Due to his unstable mental condition, Henri-Jules was nicknamed Condé le Fol. He was rather fond of practical jokes, that could be of a malicious nature, and tyrannised his young wife. A wife was her husband’s property, and he made sure she never forgot it. He commanded her about, for the fun of it and to show is husbandly authority, and beat her frequently. She tried to hide her bruised as best as possible under her hair and lace.
They had ten children: Their first child and daughter, Marie-Thérèse, was born 1666, married François-Louis de Bourbon-Conti. A son, Henri, was born in 1667, but died young in 1670. Louis, born in 1668, succeeded his father. Another daughter, Anne, was born in 1670 and died not yet aged five in 1675. (Louis-)Henri, born in 1672, died aged three. Another Louis-Henri was born in 1673 and died in 1677. Anne-Marie-Victoire was born in 1675 and died aged twenty-five. Anne-Louise-Bénédicte, born in 1676, married the Duc du Maine, a son of Louis XIV and Madame de Montepan. Marie-Anne, born in 1678, Louis-Joseph de Bourbon, Duc de Vendôme. Another daughter, only known as Mademoiselle de Clermont, was born in 1679 and died the following year. All of the children that made it into adulthood, were unusually small. The girls were nicknamed “dolls of the Blood” or less flatteringly “little black beetles”, since they were all quite tiny, hunchbacked and had a strange dark complexion. Louis had a yellowish-orange tint to his skin.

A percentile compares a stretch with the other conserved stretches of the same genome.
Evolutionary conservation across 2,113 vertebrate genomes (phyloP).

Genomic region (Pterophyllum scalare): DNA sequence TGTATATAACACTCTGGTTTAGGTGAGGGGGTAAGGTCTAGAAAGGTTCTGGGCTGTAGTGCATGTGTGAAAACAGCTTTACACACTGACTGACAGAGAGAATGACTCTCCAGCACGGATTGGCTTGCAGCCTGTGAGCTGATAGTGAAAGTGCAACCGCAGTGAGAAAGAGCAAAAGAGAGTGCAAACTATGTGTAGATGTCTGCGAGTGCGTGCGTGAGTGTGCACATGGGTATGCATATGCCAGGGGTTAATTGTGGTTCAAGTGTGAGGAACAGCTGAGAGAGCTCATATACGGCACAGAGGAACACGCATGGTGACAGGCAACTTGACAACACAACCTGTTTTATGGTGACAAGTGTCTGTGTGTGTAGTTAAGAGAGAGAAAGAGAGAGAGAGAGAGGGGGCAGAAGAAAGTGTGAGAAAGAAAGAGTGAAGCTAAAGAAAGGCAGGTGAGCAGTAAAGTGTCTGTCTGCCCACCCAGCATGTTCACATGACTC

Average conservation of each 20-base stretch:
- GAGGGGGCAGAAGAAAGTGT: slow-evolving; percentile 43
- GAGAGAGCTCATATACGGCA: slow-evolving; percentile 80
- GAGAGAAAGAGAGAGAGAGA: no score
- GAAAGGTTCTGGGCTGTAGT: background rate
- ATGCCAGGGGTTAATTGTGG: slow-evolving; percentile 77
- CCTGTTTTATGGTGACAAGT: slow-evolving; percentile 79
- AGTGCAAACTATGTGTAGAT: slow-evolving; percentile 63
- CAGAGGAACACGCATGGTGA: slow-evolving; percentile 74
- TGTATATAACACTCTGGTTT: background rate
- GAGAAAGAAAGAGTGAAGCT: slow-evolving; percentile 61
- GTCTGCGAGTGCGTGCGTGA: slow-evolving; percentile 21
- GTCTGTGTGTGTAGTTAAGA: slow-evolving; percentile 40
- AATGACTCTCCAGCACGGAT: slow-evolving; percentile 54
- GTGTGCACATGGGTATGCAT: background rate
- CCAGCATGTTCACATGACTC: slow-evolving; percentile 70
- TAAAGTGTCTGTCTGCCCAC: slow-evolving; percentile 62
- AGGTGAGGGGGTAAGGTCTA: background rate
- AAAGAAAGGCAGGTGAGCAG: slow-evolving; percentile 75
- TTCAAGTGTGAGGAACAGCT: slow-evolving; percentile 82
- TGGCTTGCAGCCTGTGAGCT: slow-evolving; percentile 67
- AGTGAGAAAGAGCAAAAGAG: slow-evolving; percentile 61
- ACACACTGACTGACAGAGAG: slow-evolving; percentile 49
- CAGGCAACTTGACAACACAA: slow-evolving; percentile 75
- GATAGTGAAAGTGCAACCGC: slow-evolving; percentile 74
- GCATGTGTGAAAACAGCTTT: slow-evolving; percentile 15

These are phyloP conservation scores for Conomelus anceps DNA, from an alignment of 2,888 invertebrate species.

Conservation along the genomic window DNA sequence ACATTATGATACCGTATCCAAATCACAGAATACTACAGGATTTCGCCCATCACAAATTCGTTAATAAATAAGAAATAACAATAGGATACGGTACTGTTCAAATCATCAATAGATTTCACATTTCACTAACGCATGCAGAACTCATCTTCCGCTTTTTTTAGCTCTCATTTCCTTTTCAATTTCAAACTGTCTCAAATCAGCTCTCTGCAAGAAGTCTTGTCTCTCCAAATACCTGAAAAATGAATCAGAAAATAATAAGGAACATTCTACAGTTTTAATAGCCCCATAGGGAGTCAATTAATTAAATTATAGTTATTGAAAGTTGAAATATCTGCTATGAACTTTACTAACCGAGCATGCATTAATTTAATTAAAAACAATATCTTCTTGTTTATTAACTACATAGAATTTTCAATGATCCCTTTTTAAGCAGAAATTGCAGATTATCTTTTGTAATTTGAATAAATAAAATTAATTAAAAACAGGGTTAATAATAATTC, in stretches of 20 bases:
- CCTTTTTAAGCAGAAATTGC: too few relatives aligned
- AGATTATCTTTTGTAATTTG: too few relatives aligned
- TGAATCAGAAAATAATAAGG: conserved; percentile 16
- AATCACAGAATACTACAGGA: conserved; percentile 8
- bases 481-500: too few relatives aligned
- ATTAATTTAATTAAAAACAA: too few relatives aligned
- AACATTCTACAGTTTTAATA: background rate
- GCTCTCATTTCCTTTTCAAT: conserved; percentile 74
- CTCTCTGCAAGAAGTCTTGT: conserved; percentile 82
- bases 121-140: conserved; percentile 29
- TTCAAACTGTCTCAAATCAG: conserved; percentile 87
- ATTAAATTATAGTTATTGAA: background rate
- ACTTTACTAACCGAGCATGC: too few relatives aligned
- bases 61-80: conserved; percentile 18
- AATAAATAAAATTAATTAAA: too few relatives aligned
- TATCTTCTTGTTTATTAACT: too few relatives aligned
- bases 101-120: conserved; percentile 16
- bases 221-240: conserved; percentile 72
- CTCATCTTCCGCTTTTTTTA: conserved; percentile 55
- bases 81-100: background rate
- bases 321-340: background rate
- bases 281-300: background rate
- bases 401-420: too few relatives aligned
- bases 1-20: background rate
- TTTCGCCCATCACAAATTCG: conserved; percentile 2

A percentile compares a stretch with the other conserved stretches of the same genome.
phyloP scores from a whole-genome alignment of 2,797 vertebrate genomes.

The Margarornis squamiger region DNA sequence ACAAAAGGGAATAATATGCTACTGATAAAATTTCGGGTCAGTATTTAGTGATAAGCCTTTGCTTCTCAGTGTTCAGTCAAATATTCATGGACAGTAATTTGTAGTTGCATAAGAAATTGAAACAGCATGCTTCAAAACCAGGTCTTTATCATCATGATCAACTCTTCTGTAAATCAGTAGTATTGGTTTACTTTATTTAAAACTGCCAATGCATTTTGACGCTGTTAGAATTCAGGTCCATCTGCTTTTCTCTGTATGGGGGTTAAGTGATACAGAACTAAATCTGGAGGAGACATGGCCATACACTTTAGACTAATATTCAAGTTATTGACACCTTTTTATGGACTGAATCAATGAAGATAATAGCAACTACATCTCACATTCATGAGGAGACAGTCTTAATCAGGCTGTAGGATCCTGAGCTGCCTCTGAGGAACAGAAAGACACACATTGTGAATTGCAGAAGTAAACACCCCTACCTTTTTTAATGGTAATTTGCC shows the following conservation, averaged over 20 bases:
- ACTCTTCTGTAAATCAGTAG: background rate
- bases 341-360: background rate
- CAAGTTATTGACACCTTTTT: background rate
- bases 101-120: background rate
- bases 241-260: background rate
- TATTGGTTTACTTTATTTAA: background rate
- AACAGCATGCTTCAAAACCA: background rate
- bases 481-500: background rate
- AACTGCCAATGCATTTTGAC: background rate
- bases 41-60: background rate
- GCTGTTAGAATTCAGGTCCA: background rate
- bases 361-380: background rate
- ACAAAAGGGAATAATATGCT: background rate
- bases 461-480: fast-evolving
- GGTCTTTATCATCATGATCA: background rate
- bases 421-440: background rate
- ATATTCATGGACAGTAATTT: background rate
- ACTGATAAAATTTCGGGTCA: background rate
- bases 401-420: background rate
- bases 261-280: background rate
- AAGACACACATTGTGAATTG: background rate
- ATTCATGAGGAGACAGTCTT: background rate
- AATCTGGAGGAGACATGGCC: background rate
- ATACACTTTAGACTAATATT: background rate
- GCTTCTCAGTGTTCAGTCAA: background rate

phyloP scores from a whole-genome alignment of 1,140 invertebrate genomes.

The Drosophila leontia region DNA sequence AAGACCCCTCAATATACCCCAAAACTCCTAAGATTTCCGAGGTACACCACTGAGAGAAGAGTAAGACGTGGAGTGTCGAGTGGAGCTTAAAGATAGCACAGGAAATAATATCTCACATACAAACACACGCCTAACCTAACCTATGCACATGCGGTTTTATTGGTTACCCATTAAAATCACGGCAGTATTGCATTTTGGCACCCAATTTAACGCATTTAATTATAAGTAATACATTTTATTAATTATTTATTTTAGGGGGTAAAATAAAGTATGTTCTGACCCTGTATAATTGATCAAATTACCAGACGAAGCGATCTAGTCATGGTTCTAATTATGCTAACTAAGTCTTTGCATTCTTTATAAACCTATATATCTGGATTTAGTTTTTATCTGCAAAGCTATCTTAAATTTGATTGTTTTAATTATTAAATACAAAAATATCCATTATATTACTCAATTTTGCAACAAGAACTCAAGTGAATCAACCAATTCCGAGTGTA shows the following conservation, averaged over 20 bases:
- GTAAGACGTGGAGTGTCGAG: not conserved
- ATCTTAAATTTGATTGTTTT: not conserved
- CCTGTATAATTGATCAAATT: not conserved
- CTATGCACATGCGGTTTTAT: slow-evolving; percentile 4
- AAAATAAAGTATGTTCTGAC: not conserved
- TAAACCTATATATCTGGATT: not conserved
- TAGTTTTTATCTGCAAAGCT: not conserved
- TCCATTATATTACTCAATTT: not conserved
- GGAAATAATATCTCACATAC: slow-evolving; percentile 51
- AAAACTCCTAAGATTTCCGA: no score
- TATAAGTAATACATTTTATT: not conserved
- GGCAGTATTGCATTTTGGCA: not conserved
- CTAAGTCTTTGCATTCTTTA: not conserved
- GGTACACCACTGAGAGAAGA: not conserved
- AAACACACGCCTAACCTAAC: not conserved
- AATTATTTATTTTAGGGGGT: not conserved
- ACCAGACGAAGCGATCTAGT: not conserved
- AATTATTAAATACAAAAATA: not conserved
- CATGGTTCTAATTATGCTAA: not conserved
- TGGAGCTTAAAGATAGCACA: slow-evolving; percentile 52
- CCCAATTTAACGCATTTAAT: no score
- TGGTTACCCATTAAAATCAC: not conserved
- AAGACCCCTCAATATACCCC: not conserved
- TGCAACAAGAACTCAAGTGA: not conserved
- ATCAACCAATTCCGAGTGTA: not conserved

The Duc d’Enghien is described as ugly, but managed to get himself a mistress in 1665. It was Françoise-Charlotte de Montalais, whose sister was in service of Madame and locked up in an Abbey because of her intrigues. Henri-Jules and Françoise-Charlotte had a daughter together, Mademoiselle de Châteaubriant, and according to rumours, her papa shoved her into the King’s direction in hopes to regain a bit of favour.